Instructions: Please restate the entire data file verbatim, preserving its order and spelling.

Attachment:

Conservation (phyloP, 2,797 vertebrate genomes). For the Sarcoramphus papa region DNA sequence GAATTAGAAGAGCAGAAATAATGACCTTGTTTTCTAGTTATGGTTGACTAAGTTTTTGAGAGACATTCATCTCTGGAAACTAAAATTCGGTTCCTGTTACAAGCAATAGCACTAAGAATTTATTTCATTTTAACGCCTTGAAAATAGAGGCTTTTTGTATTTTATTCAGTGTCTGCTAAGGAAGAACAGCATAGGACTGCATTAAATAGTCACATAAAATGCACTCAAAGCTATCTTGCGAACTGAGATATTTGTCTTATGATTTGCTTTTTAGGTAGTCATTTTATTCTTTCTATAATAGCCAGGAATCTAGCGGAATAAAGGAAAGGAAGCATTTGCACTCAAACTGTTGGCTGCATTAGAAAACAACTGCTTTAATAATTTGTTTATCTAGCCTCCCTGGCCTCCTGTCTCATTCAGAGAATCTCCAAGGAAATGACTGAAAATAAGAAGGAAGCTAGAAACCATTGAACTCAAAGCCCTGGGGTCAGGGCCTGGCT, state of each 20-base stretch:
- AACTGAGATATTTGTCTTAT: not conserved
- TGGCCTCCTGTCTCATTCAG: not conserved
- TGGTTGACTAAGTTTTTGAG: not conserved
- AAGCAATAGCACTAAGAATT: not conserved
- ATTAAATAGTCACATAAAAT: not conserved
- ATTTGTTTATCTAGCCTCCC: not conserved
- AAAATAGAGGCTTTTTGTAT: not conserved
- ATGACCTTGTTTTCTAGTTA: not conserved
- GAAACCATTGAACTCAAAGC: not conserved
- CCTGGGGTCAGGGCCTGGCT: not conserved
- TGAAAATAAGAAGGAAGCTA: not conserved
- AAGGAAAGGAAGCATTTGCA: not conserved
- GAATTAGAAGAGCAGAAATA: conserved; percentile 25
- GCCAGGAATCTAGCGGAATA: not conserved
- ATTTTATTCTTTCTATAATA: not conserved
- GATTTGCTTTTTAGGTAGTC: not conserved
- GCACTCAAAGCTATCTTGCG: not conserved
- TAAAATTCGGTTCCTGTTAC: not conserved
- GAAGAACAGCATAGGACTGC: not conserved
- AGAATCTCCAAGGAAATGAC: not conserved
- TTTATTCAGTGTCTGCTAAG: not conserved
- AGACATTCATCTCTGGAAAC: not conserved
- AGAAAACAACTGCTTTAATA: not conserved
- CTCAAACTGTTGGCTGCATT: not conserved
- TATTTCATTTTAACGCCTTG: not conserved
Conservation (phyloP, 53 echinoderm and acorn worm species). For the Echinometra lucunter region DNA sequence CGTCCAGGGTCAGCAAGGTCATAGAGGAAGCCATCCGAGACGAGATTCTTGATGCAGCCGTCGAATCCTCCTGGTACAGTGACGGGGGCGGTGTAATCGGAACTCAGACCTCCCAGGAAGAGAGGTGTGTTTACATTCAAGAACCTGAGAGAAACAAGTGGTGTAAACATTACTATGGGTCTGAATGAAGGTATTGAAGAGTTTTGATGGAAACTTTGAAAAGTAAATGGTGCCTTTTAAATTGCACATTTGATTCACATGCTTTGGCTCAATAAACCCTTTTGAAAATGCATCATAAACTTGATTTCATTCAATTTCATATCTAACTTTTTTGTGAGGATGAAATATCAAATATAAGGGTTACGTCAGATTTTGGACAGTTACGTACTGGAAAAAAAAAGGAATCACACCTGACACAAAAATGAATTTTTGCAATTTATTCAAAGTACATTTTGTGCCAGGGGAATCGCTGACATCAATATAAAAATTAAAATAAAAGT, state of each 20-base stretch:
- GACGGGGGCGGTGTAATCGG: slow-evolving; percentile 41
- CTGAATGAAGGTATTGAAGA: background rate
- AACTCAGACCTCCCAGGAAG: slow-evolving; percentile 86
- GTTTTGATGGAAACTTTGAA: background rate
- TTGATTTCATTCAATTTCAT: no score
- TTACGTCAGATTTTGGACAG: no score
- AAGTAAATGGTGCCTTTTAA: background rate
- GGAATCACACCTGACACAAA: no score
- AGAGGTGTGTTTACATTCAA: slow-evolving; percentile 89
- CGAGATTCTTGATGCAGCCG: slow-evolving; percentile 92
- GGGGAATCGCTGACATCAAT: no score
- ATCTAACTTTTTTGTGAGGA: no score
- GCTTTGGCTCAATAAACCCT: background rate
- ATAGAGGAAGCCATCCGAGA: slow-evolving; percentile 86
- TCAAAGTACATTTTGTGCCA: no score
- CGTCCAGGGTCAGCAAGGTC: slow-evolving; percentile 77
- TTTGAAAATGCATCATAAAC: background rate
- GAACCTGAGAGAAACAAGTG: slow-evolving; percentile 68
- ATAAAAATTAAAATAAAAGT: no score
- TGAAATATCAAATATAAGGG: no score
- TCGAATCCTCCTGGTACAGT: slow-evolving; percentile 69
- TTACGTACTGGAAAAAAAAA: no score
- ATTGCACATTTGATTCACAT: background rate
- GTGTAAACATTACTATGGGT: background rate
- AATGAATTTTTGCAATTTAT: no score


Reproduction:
Conservation (phyloP, 2,797 vertebrate genomes). For the Sarcoramphus papa region DNA sequence GAATTAGAAGAGCAGAAATAATGACCTTGTTTTCTAGTTATGGTTGACTAAGTTTTTGAGAGACATTCATCTCTGGAAACTAAAATTCGGTTCCTGTTACAAGCAATAGCACTAAGAATTTATTTCATTTTAACGCCTTGAAAATAGAGGCTTTTTGTATTTTATTCAGTGTCTGCTAAGGAAGAACAGCATAGGACTGCATTAAATAGTCACATAAAATGCACTCAAAGCTATCTTGCGAACTGAGATATTTGTCTTATGATTTGCTTTTTAGGTAGTCATTTTATTCTTTCTATAATAGCCAGGAATCTAGCGGAATAAAGGAAAGGAAGCATTTGCACTCAAACTGTTGGCTGCATTAGAAAACAACTGCTTTAATAATTTGTTTATCTAGCCTCCCTGGCCTCCTGTCTCATTCAGAGAATCTCCAAGGAAATGACTGAAAATAAGAAGGAAGCTAGAAACCATTGAACTCAAAGCCCTGGGGTCAGGGCCTGGCT, state of each 20-base stretch:
- AACTGAGATATTTGTCTTAT: not conserved
- TGGCCTCCTGTCTCATTCAG: not conserved
- TGGTTGACTAAGTTTTTGAG: not conserved
- AAGCAATAGCACTAAGAATT: not conserved
- ATTAAATAGTCACATAAAAT: not conserved
- ATTTGTTTATCTAGCCTCCC: not conserved
- AAAATAGAGGCTTTTTGTAT: not conserved
- ATGACCTTGTTTTCTAGTTA: not conserved
- GAAACCATTGAACTCAAAGC: not conserved
- CCTGGGGTCAGGGCCTGGCT: not conserved
- TGAAAATAAGAAGGAAGCTA: not conserved
- AAGGAAAGGAAGCATTTGCA: not conserved
- GAATTAGAAGAGCAGAAATA: conserved; percentile 25
- GCCAGGAATCTAGCGGAATA: not conserved
- ATTTTATTCTTTCTATAATA: not conserved
- GATTTGCTTTTTAGGTAGTC: not conserved
- GCACTCAAAGCTATCTTGCG: not conserved
- TAAAATTCGGTTCCTGTTAC: not conserved
- GAAGAACAGCATAGGACTGC: not conserved
- AGAATCTCCAAGGAAATGAC: not conserved
- TTTATTCAGTGTCTGCTAAG: not conserved
- AGACATTCATCTCTGGAAAC: not conserved
- AGAAAACAACTGCTTTAATA: not conserved
- CTCAAACTGTTGGCTGCATT: not conserved
- TATTTCATTTTAACGCCTTG: not conserved
Conservation (phyloP, 53 echinoderm and acorn worm species). For the Echinometra lucunter region DNA sequence CGTCCAGGGTCAGCAAGGTCATAGAGGAAGCCATCCGAGACGAGATTCTTGATGCAGCCGTCGAATCCTCCTGGTACAGTGACGGGGGCGGTGTAATCGGAACTCAGACCTCCCAGGAAGAGAGGTGTGTTTACATTCAAGAACCTGAGAGAAACAAGTGGTGTAAACATTACTATGGGTCTGAATGAAGGTATTGAAGAGTTTTGATGGAAACTTTGAAAAGTAAATGGTGCCTTTTAAATTGCACATTTGATTCACATGCTTTGGCTCAATAAACCCTTTTGAAAATGCATCATAAACTTGATTTCATTCAATTTCATATCTAACTTTTTTGTGAGGATGAAATATCAAATATAAGGGTTACGTCAGATTTTGGACAGTTACGTACTGGAAAAAAAAAGGAATCACACCTGACACAAAAATGAATTTTTGCAATTTATTCAAAGTACATTTTGTGCCAGGGGAATCGCTGACATCAATATAAAAATTAAAATAAAAGT, state of each 20-base stretch:
- GACGGGGGCGGTGTAATCGG: slow-evolving; percentile 41
- CTGAATGAAGGTATTGAAGA: background rate
- AACTCAGACCTCCCAGGAAG: slow-evolving; percentile 86
- GTTTTGATGGAAACTTTGAA: background rate
- TTGATTTCATTCAATTTCAT: no score
- TTACGTCAGATTTTGGACAG: no score
- AAGTAAATGGTGCCTTTTAA: background rate
- GGAATCACACCTGACACAAA: no score
- AGAGGTGTGTTTACATTCAA: slow-evolving; percentile 89
- CGAGATTCTTGATGCAGCCG: slow-evolving; percentile 92
- GGGGAATCGCTGACATCAAT: no score
- ATCTAACTTTTTTGTGAGGA: no score
- GCTTTGGCTCAATAAACCCT: background rate
- ATAGAGGAAGCCATCCGAGA: slow-evolving; percentile 86
- TCAAAGTACATTTTGTGCCA: no score
- CGTCCAGGGTCAGCAAGGTC: slow-evolving; percentile 77
- TTTGAAAATGCATCATAAAC: background rate
- GAACCTGAGAGAAACAAGTG: slow-evolving; percentile 68
- ATAAAAATTAAAATAAAAGT: no score
- TGAAATATCAAATATAAGGG: no score
- TCGAATCCTCCTGGTACAGT: slow-evolving; percentile 69
- TTACGTACTGGAAAAAAAAA: no score
- ATTGCACATTTGATTCACAT: background rate
- GTGTAAACATTACTATGGGT: background rate
- AATGAATTTTTGCAATTTAT: no score